Is there anything sadder than a memorial that no-one remembers? In the first half of the last century, Deek’s Quarry was a hive of activity. At one time, around 200 workers were employed in crushing rocks to be used as rail beds for the Canadian Pacific Railway and the Ontario Northern Railway. The contract for the crushed rock had been granted to Dominion Construction Limited of Montreal, owned by Harry Falconer McLean. In order to obtain the ballast for the tracks a division of his company, Grenville Crushed Rock Ltd was established at the site on Scotch Line Road and a production plant set up to crush the road bed ballast.
McLean bought the land for the quarry in 1919 and the operation continued until 1932, and at its peak, almost three million tons of local limestone was quarried every year. The work was hard and dangerous and there were deaths among the workers. When the quarry closed, McLean erected a stone cairn in memory of the dead workers, one of around a dozen such memorials he built at various quarries he owned across Canada.
On the stone monument metal plaques were mounted carrying the names of the dead, and one side was placed a poem, “The Sons of Martha”, which McLean had commissioned from famous British Imperialist, Rudyard Kipling. Many are the stories about Harry McLean, especially during the last decades of his life, which he spent in the Merrickville area. Deek’s Quarry, also, is a place of historic importance. During the Second World War, the disused quarry was used as a staging point for trains carrying munitions and equipment eastward to Halifax to be sent on ships to Britain.
But time was not kind to the McLean Cairn, and it remained neglected and vandalised for many years. The metal plaques were removed and some, at least, ended up in the care of the Historical Society in Merrickville. But the cairn itself became lost in overgrown bush and the memories of local residents until a few individuals decided in 2001 to see about moving it to Merrickville for preservation. The plan was to have it sited on the green space beside the cenotaph.
It was then that John Shawarna, one of those involved in the project, says they made their first mistake: they informed the Township of North Grenville of their plans. Meant as a polite gesture, it led instead to the North Grenville (Local Architectural Conservation Advisory Committee [LACAC] to recommend to the municipal council that the cairn be given a heritage designation, which would prevent it being moved to Merrickville.
An appeal to the Ontario Conservation Review continued from front page
Board took place in July, 2002 resulted in a recommendation that the cairn be designated on site. John Shawarna remembers being quite unimpressed by the Board hearing, and disappointed that the residents group had been thwarted in their attempt to protect the cairn from further damage.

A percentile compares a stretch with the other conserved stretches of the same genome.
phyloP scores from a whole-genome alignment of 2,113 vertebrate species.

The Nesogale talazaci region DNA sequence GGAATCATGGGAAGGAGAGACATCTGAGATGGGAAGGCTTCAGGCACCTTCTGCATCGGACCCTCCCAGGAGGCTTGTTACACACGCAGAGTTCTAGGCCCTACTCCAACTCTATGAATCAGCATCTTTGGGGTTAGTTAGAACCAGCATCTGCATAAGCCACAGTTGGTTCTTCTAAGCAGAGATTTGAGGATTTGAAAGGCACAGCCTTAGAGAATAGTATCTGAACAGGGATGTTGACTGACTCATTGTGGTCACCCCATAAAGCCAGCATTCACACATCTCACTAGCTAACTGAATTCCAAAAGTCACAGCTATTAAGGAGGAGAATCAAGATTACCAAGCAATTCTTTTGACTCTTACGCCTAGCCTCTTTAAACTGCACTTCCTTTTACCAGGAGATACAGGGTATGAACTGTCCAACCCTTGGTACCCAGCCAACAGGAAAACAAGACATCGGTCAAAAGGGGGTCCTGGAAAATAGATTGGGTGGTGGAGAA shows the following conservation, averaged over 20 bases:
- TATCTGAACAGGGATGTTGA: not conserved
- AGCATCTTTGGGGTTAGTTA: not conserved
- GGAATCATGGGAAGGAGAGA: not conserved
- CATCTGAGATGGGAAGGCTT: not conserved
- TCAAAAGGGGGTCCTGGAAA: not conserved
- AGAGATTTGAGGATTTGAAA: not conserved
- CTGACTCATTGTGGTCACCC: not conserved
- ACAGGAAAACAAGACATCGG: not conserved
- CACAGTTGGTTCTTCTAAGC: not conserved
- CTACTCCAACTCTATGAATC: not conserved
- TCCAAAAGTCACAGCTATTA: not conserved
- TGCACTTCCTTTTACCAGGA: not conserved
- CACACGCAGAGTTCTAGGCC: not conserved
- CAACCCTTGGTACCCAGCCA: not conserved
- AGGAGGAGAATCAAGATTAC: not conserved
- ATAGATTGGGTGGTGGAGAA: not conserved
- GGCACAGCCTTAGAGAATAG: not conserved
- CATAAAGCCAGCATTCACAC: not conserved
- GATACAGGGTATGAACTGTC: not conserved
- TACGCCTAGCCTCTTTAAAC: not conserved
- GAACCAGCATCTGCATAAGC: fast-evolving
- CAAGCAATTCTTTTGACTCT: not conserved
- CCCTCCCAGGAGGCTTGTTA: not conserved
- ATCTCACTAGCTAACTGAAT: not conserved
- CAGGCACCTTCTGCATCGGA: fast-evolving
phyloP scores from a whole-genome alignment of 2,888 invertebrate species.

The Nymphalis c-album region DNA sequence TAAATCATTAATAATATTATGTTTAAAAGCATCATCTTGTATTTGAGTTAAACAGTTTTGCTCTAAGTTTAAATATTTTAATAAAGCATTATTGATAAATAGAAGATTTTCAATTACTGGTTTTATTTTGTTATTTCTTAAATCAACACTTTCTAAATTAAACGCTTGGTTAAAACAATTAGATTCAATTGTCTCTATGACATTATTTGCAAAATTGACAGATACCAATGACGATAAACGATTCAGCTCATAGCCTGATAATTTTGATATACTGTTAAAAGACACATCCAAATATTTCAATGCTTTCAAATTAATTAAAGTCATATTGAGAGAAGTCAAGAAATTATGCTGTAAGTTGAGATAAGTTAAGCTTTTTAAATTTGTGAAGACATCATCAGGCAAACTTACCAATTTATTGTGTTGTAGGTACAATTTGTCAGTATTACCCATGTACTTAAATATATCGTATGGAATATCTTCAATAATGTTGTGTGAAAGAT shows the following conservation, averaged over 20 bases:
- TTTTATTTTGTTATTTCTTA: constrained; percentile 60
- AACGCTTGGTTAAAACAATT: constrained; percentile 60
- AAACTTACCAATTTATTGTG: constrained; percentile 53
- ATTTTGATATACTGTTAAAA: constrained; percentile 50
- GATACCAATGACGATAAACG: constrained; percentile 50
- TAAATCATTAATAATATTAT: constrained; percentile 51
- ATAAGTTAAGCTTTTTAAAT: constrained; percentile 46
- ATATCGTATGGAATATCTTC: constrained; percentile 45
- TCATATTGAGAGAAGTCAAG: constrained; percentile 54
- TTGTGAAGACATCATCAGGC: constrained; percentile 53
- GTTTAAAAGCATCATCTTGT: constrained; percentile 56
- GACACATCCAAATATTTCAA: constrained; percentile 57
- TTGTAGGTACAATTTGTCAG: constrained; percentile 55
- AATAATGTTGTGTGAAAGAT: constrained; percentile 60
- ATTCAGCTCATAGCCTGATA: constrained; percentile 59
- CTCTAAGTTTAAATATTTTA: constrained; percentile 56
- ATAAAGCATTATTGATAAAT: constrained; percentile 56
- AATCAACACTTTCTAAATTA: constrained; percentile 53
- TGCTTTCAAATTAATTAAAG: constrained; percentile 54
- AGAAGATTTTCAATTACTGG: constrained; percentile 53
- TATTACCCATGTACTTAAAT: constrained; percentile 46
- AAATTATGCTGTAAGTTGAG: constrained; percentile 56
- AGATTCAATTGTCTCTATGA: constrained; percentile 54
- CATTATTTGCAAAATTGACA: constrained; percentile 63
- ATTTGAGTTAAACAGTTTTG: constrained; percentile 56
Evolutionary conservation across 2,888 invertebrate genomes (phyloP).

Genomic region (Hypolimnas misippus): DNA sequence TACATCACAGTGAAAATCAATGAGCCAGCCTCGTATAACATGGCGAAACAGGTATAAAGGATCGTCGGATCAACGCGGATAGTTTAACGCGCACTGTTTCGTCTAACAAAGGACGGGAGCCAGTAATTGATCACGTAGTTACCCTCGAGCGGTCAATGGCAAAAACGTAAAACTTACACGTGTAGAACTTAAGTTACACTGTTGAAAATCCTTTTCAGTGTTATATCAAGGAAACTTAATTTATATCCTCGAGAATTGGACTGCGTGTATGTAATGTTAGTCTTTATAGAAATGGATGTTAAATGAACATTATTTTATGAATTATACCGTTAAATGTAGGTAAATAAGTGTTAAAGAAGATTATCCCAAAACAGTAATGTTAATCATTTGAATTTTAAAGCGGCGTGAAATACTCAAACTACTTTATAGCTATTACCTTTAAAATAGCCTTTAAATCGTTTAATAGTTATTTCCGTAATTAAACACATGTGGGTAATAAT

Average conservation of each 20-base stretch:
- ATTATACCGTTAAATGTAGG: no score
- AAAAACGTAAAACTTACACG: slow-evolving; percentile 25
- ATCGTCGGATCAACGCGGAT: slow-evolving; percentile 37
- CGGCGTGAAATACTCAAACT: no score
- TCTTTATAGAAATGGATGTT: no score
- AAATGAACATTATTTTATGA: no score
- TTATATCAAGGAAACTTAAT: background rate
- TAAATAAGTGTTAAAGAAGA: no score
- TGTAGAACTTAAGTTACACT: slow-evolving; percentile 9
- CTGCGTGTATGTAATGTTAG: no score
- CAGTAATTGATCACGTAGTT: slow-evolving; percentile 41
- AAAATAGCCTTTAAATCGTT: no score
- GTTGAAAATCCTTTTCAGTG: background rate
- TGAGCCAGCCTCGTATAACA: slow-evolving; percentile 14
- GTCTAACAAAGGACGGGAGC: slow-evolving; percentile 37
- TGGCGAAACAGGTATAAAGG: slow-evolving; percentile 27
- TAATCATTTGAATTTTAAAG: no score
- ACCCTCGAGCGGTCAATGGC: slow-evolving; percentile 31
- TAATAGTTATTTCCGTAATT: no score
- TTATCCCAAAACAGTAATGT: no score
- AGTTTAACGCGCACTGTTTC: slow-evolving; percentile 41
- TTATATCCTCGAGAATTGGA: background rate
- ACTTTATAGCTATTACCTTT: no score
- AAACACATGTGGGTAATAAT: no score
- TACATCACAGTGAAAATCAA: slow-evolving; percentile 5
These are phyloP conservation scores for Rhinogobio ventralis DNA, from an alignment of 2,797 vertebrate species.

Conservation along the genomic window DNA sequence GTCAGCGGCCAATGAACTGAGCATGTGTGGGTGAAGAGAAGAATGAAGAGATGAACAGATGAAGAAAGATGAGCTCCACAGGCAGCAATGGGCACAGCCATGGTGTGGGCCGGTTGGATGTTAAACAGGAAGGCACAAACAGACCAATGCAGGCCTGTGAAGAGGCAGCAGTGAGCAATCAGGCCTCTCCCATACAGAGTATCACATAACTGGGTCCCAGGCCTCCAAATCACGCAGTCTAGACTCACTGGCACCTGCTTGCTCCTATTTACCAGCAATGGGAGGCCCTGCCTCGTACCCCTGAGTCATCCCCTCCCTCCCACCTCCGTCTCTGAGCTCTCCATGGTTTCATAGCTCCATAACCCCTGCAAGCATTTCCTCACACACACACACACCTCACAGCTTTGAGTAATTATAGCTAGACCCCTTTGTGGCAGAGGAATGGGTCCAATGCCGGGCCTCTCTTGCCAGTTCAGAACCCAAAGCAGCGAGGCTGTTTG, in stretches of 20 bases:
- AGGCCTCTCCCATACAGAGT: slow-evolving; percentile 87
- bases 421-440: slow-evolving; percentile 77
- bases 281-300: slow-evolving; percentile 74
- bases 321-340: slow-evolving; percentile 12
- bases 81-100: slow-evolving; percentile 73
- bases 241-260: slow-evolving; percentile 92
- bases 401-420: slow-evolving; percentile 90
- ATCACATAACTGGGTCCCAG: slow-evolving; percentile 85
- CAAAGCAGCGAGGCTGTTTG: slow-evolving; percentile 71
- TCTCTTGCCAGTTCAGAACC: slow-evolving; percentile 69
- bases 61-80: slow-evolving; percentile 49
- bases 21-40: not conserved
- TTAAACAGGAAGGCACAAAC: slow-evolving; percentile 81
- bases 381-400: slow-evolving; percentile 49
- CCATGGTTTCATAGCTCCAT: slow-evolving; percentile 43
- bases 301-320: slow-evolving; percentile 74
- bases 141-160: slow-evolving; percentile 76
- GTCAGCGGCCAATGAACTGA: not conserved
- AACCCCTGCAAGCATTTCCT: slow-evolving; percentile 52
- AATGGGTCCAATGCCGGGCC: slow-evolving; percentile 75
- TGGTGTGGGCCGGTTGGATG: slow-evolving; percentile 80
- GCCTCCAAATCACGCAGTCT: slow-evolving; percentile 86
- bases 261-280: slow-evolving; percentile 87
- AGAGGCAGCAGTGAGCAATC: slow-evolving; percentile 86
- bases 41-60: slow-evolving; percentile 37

Throughout 2002 and 2003, meetings were held in North Grenville as steps where discussed whereby the cairn would be renovated and negotiations took place with the then-owner of the site, Barry Forbes, who was prepared to contribute to the costs. The Algonquin College Heritage Institute’s Heritage Masonry program was recruited to restore the stonework of the cairn. The Historical Societies in both North Grenville and Merrickville-Wolford joined in the project. Everything seemed to promise a speedy and professional restoration of the McLean Cairn to its rightful heritage state.
But, at that point, it seems that everything stopped. The North Grenville council refused any financial support for the restoration, and would not agree to purchase the site from Barry Forbes. No tax receipts would be issued by the municipality for donations of materials to use in the project. In short, after all the effort, conflicts, and time, the cairn remained where it was, in its dilapidated state. In fact, the cairn became even less accessible when the Municipality of North Grenville closed that part of Scotch Line Road to vehicles a few years ago, so anyone wishing to see the cairn had a bit of a walk to get to it. In addition, the
cairn is now in a very sad state, easy to miss as you walk along the road, and apparently destined to simply fall apart in time.
The aim of McLean in 1932 was to provide a memorial to the workers of Deek’s Quarry, itself an historic site that has been left to decay. The words of Rudyard Kipling, along with the names of the workers memorialised, have been removed from the cairn and from the site.
Perhaps, in hindsight, it would have been better if those concerned citizens in 2001 had just moved the cairn to Merrickville, where it could be restored and preserved for future generations. Then the memorial would achieve its proper purpose. Is it too late to do something now?